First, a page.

A 2016 Fusarium conference for researchers and industry was held in the Salinas area to advance the priority suggestions from the 2015 symposium. Breakout sessions focused on future research projects and field evaluation of resistant varieties and crop protection products. Attendees were able to tour the area's lettuce industry and research institutions.
Lettuce is perhaps the most widely consumed vegetable in the United States yet its commercial production is extremely restricted. Although limited commercial acreage can be found in several states such as Colorado, Texas, and Florida, Arizona, and California dominate US production accounting for more than 95% of the US lettuce production.
Most production is focused on three principal lettuce types:
- Crisphead (iceberg)
- Leaf lettuce
In California, lettuce is ranked as the 5th most important agricultural commodity with a gross value of $1.96 billion (California Agricultural Production Statistics 2016). In Arizona, the importance of lettuce as an agricultural commodity is even more striking: The lettuce crop is ranked as the highest valued crop commodity with a gross value of $800 million or roughly 30% of the state's agricultural economy (Arizona Agricultural Statistics Service 2008).
Between these states, lettuce production occurs year-round and is primarily grown in three regions depending on the season. In summer, production occurs in the Salinas Valley and other coastal valleys in California, and in fall and spring production occurs in the San Joaquin Valley, CA. In winter, virtually all US production of the 3 lettuce types occurs in the deserts of Arizona and California, and is a critical industry for this region's economic health (California Agricultural Statistics Service. 2006; National Agricultural Statistics Service).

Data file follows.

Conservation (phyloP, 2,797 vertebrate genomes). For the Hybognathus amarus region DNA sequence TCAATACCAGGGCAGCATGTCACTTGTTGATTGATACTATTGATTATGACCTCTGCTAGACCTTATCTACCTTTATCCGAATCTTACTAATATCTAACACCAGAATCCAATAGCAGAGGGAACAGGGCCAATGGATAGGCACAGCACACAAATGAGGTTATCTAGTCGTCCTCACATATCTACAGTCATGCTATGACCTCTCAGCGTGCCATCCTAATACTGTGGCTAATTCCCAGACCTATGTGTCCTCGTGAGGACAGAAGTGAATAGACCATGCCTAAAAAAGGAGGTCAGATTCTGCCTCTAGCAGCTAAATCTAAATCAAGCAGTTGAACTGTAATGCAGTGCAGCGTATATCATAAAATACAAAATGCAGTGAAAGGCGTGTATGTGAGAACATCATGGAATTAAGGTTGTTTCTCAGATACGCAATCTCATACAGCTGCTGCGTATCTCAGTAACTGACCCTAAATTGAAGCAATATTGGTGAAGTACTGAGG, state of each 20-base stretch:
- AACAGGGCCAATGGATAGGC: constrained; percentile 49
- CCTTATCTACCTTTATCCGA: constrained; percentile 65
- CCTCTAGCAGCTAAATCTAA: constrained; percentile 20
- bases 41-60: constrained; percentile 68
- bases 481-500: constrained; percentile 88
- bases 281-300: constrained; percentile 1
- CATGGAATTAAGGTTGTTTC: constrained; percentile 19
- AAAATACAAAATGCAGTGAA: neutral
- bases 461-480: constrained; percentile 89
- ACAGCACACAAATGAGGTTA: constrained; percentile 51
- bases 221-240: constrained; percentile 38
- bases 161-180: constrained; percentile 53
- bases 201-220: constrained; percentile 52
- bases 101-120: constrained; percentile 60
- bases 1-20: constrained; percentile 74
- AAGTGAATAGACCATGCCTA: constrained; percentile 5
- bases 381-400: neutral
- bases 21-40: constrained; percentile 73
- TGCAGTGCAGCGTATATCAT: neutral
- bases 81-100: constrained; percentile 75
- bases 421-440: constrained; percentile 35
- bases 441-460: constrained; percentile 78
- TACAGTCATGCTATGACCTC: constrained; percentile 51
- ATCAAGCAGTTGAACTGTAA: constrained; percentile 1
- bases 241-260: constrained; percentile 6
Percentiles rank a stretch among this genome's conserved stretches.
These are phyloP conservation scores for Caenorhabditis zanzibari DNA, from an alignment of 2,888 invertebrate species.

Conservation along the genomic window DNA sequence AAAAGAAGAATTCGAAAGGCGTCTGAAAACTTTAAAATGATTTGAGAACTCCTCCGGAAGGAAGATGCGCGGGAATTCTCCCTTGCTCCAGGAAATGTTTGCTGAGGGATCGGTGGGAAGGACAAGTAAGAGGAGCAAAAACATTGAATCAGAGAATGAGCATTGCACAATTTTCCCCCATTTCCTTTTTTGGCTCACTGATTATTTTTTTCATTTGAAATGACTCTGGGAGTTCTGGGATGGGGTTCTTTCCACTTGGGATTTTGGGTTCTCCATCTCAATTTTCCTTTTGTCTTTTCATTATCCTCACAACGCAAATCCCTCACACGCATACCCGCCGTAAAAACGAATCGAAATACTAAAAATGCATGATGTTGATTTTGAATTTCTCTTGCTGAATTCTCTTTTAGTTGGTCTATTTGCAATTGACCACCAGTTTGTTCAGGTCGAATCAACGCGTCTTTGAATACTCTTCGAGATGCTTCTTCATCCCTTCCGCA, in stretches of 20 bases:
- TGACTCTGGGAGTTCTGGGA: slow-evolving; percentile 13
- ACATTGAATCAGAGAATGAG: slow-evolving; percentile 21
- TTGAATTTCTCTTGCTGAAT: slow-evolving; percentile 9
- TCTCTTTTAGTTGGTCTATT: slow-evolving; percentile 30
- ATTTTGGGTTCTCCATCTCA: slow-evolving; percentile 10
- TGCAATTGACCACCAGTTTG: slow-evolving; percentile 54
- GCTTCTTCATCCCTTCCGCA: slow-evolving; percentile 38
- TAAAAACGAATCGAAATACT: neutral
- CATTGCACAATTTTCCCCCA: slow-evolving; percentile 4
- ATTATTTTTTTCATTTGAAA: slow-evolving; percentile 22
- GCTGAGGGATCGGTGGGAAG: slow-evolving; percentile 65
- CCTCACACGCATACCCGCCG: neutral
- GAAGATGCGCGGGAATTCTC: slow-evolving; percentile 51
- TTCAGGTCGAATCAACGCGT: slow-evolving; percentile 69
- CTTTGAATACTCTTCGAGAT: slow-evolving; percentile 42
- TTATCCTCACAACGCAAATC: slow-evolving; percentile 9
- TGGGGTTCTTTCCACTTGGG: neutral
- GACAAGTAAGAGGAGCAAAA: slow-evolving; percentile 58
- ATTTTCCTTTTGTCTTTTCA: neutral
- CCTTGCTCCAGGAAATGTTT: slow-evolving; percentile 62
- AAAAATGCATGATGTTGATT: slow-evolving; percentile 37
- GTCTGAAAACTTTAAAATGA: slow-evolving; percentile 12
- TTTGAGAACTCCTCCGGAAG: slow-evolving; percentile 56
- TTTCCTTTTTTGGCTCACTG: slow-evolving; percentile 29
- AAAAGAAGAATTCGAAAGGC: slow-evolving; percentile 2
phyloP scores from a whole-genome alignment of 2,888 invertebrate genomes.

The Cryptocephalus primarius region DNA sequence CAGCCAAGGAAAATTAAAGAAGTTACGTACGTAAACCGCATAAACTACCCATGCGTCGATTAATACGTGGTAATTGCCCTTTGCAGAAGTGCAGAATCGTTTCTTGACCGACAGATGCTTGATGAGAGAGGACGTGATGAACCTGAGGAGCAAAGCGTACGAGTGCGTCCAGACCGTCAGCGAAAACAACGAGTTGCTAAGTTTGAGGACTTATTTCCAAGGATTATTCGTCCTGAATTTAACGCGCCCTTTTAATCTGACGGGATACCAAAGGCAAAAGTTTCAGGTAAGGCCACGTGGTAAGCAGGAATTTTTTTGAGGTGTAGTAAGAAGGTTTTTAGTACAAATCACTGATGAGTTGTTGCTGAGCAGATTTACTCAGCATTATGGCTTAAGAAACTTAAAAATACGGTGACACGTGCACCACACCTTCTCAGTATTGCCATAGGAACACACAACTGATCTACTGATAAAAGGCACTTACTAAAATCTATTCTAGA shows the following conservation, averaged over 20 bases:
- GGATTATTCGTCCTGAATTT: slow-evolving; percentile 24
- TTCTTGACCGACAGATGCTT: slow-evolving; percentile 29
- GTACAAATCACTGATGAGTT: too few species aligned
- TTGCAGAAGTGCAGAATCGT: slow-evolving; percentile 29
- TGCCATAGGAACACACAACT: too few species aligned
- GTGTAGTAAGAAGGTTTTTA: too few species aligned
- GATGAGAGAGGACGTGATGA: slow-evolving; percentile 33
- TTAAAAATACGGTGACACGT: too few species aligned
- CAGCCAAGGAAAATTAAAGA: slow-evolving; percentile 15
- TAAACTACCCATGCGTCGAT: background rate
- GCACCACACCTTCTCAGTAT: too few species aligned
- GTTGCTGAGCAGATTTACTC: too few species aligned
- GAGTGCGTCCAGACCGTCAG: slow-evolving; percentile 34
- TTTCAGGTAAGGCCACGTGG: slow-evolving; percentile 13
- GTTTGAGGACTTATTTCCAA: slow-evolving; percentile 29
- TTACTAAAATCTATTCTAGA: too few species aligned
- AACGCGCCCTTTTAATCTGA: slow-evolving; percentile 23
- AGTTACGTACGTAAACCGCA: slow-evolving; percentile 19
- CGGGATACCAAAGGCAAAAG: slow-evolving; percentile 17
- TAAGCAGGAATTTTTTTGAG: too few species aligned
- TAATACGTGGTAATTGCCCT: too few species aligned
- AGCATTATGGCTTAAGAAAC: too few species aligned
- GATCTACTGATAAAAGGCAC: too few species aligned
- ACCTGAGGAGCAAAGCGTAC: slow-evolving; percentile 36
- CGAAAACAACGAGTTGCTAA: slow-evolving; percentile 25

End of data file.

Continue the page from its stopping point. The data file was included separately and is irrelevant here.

Disease management is a principal activity for growers of all types of lettuce as viral, bacterial, and most importantly, fungal diseases can seriously impact quality and yield. Many management strategies are based on chemical applications as these methods often provide the only level of control acceptable to the industry. The content located under the plant disease section of the Learn Tab was made possible by funding from the Arizona Iceberg Lettuce Research Council (AILRC).
Disease control and management were identified by industry as the highest-priority area of research focus in an AIRLC survey. The plant disease content was selected to provide a concise overview of some of the diseases of concern identified in the AILRC survey to assist growers with disease control and management and provide the most immediately applicable information needed for successful lettuce production in Arizona rather than an exhaustive listing of the entire body of knowledge.
For a complete list of these diseases, visit the American Phytopathological Society website.
Nearly $70,000 in funding from the Arizona Department of Agriculture Specialty Crop Block Grant Program allowed us to continue field trials of crop protection products as well as research early and remote disease detection. UA researchers Dr. Barry Pryor and Dr.